By Michael Lewis
Here I was, standing in the coaches’ room at the Community War Memorial in Rochester, N.Y. and getting a verbal smackdown from the coach of the Rochester Americans, Joe Crozier.
It wasn’t that I misquoted him.
It wasn’t that I heavily criticized him.
No, it was because I did not use all of his juicy quotes he gave me after the Amerks lost an American Hockey League game during the 1983-84 season.
That was the type of man Joe Crozier was. Not only did he wear his heart on his sleeve, he put his heart into everything he did.
Crozier passed away on Tuesday. He was 93.
He was a mensch and a character with so much character.
To many long-time hockey fans, Crozier is best known for creating “The French Connection” line for the Buffalo Sabres. He also coached the Amerks to AHL championships in 1965, 1966 and 1968 and reached the Calder Cup finals five times. He was named a charter member of the Amerks Hall of Fame in 1986.
For a legendary coaching degree, Crozier deserved all the praise thrown his way.
I had the privilege of covering the Amerks over four seasons (yes, I can write about other sports) before returning to the metropolitan area. I wrote about Crozier and the team during the 1983-84, a year after Mike Keenan guided the Amerks to Calder Cup crown.
Now, that was a tough act to follow.
Crozier directed the team to the league finals, losing to the Maine Mariners.
While winning and losing is important – after all, this is sports – I remember Joe Crozier just as much as being a human being, not just a great coach.
And about that post-game lambasting I got. I can’t recall exactly what game he gave me those great lines, but I do know it was after a defeat. I used two of the three quotes. I think one of them was that he thought his team skated around as though the players wore cement galoshes. It was a great line.
The others were pretty damn good as well.
But two out of three wasn’t good enough for Joe Crozier.
I explained to him that some of the players had pretty decent quotes and I had a certain length to the story.
As a coach, Crozier was fun to cover in so many ways.
You could ask him a hard question and he would give you a good answer.
Sometimes all you had to do to ask a basic question and he would come up with a world-class reply.
In the short time I knew Crozier, I got to know him very well.
Yes, we had our ups and our downs, like many a writer and coach will have, but all in all, the relationship was a healthy one.
I got to know his wife Bonnie and even did a story about her attending home hockey games during the playoffs. It made the front page of the Rochester Democrat and Chronicle in its May 8, 1984 editions.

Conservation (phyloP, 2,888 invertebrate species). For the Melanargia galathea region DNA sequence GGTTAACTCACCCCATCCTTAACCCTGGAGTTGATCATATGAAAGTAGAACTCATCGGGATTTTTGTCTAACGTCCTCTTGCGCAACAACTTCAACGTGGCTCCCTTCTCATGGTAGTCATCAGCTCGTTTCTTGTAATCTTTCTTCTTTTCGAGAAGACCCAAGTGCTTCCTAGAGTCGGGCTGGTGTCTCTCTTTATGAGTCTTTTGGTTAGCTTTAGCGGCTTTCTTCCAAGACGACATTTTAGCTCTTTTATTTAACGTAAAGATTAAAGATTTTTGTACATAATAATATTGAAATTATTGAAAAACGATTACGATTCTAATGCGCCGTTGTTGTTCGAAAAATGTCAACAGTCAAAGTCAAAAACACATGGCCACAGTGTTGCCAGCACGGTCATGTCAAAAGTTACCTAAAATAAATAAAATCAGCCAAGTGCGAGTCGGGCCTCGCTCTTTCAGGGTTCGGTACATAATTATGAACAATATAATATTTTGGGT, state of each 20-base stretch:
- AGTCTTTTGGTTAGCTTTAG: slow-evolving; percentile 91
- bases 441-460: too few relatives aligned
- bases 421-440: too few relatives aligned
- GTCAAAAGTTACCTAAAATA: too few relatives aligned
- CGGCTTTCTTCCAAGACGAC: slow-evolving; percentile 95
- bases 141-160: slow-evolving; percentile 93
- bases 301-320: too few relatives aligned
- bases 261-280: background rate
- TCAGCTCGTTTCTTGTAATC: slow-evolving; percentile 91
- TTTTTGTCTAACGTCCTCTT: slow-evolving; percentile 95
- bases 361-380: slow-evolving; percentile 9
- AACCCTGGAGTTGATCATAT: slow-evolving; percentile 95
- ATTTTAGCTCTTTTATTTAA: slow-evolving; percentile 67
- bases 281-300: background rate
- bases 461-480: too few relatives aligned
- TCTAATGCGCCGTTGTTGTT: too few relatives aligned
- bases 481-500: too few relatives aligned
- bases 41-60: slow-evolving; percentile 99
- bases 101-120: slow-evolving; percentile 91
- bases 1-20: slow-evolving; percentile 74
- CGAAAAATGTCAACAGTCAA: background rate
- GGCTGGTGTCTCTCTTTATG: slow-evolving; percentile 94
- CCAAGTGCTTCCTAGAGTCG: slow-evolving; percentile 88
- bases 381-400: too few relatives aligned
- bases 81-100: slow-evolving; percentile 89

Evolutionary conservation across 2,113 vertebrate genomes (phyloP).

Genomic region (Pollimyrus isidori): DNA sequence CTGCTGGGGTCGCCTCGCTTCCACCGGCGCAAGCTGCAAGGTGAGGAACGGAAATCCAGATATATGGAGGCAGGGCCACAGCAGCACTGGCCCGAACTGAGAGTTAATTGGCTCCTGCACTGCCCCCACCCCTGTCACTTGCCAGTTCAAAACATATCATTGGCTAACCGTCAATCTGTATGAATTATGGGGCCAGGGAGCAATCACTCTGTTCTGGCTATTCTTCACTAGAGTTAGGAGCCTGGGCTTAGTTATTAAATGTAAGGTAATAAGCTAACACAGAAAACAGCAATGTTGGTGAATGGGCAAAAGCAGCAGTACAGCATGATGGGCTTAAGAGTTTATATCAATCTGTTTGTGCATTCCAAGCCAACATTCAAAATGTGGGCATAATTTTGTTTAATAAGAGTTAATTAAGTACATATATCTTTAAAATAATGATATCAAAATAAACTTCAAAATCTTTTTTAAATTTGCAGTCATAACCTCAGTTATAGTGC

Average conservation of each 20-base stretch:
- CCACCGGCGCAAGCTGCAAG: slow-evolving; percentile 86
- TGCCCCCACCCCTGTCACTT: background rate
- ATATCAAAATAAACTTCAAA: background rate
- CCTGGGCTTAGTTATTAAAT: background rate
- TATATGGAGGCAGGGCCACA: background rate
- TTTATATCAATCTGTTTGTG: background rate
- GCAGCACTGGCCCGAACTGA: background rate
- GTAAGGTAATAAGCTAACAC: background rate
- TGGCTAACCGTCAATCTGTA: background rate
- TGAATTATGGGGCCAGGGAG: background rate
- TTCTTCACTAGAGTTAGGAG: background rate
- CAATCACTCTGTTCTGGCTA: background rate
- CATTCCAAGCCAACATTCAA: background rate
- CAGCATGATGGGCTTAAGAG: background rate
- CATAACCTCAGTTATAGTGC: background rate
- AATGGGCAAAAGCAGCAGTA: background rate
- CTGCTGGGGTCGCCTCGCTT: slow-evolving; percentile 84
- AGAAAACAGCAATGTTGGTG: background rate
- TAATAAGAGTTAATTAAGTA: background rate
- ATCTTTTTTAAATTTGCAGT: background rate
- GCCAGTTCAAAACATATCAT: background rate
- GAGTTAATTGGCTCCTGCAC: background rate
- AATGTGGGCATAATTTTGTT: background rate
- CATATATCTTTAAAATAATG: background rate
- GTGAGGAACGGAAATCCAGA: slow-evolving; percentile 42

“I hadn’t seen any third period of the playoffs until Sunday night,” Bonnie told me. “Once the score is tied, I leave my seat. If we’re a head by one goal, I’ll leave as well.
“I only know what happens by listening to the crowd. I pray a lot.”
We got along well. In fact, Joe jokingly asked us several times whether we were having an affair.
Hey, sometimes personalities mesh.
Like I said, Crozier took many things, perhaps everything, to heart.
After a disheartening loss to the Baltimore Skipjacks in January 1984, Joe was about to depart the team bus after it pulled up to its hotel. He said, “Thanks for the effort, guys!”
He was being sarcastic.
A few weeks later, Crozier wound up in the hospital due to chest pains, dizziness and exhaustion. At least that’s what the official line was. It was later revealed that he had been going through depression at times.
Crozier recently received national publicity and a $200 fine on his televised segment on fighting techniques on the ice.
The Amerks head coach wasn’t taking any calls and the Amerks weren’t giving up much more information.
As an ambitious reporter, I tried to get an exclusive interview with Joe. I went to Strong Memorial Hospital in Rochester, bought some flowers in the gift shop, and tried to find his room, saying I was a friend that wanted to wish him well.
I could not discover his room, but it was a good strategy to get the story.
I called Bonnie and told her that I would like to talk to Joe to get his side of the story.
I remember the night. Minutes after the great TV show, Hill Street Blues signed off for the night, I got a phone call at 11 p.m.
Who was the hell calling me at that late hour? (We only had landlines. There were no cell phones in those days).
It was Joe Crozier!
Calling from the hospital, Crozier explained what happened.
With my notebook in another room, I managed to scribble the quotes on some loose sheets of paper. No, tape recorders were not used by reporters in those days.
I called the sports desk and told them about my scoop. I scribbled down a story (no, writers did not have their own laptop computers in those days; we had to use the few ones the paper had). I dictated my story to a copy editor, and we had a scoop – in time for the first edition (we had much better deadlines in those days).
Crozier returned to coaching a few days later and coached the Amerks so close to another championship.
Joe Crozier was an old-school type of guy, on the ice and off of it. When we had time after practices back in the day, we would talk off the record, about hockey in specific and life in general.
Those were some of my favorite times with him.
As good a memory as I have, I don’t remember many of details games, but I never will forget the man, Joe Crozier.
A real great guy.
RIP, Joe Crozier.